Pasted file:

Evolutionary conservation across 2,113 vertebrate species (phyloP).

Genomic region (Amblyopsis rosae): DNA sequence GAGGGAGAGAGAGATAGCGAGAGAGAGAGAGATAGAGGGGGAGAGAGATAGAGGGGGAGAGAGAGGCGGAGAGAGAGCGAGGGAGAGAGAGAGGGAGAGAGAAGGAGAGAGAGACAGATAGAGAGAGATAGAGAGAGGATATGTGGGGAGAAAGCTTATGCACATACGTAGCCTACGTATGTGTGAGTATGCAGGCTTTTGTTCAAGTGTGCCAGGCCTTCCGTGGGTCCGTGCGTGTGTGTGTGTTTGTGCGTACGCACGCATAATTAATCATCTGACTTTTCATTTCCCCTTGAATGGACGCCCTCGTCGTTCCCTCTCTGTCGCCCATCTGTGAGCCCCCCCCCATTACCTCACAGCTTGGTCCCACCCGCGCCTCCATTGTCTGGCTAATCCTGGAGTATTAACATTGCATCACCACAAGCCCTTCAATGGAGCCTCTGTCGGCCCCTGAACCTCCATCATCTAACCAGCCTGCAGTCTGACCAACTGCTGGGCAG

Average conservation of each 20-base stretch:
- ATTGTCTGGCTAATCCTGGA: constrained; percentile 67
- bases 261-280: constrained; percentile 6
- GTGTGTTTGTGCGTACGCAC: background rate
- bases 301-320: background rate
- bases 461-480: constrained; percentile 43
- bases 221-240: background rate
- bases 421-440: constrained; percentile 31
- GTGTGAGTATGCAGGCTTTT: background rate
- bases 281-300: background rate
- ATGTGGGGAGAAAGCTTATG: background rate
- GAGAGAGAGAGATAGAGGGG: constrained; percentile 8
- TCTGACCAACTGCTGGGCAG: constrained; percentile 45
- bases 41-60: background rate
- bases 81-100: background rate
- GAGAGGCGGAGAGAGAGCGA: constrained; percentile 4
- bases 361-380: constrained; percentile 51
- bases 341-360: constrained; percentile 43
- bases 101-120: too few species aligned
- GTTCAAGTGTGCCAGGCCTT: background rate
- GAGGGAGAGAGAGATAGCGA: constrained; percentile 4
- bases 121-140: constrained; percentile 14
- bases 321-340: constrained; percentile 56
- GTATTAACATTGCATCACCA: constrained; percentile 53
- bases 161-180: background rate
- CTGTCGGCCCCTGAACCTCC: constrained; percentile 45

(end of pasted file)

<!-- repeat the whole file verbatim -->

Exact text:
Evolutionary conservation across 2,113 vertebrate species (phyloP).

Genomic region (Amblyopsis rosae): DNA sequence GAGGGAGAGAGAGATAGCGAGAGAGAGAGAGATAGAGGGGGAGAGAGATAGAGGGGGAGAGAGAGGCGGAGAGAGAGCGAGGGAGAGAGAGAGGGAGAGAGAAGGAGAGAGAGACAGATAGAGAGAGATAGAGAGAGGATATGTGGGGAGAAAGCTTATGCACATACGTAGCCTACGTATGTGTGAGTATGCAGGCTTTTGTTCAAGTGTGCCAGGCCTTCCGTGGGTCCGTGCGTGTGTGTGTGTTTGTGCGTACGCACGCATAATTAATCATCTGACTTTTCATTTCCCCTTGAATGGACGCCCTCGTCGTTCCCTCTCTGTCGCCCATCTGTGAGCCCCCCCCCATTACCTCACAGCTTGGTCCCACCCGCGCCTCCATTGTCTGGCTAATCCTGGAGTATTAACATTGCATCACCACAAGCCCTTCAATGGAGCCTCTGTCGGCCCCTGAACCTCCATCATCTAACCAGCCTGCAGTCTGACCAACTGCTGGGCAG

Average conservation of each 20-base stretch:
- ATTGTCTGGCTAATCCTGGA: constrained; percentile 67
- bases 261-280: constrained; percentile 6
- GTGTGTTTGTGCGTACGCAC: background rate
- bases 301-320: background rate
- bases 461-480: constrained; percentile 43
- bases 221-240: background rate
- bases 421-440: constrained; percentile 31
- GTGTGAGTATGCAGGCTTTT: background rate
- bases 281-300: background rate
- ATGTGGGGAGAAAGCTTATG: background rate
- GAGAGAGAGAGATAGAGGGG: constrained; percentile 8
- TCTGACCAACTGCTGGGCAG: constrained; percentile 45
- bases 41-60: background rate
- bases 81-100: background rate
- GAGAGGCGGAGAGAGAGCGA: constrained; percentile 4
- bases 361-380: constrained; percentile 51
- bases 341-360: constrained; percentile 43
- bases 101-120: too few species aligned
- GTTCAAGTGTGCCAGGCCTT: background rate
- GAGGGAGAGAGAGATAGCGA: constrained; percentile 4
- bases 121-140: constrained; percentile 14
- bases 321-340: constrained; percentile 56
- GTATTAACATTGCATCACCA: constrained; percentile 53
- bases 161-180: background rate
- CTGTCGGCCCCTGAACCTCC: constrained; percentile 45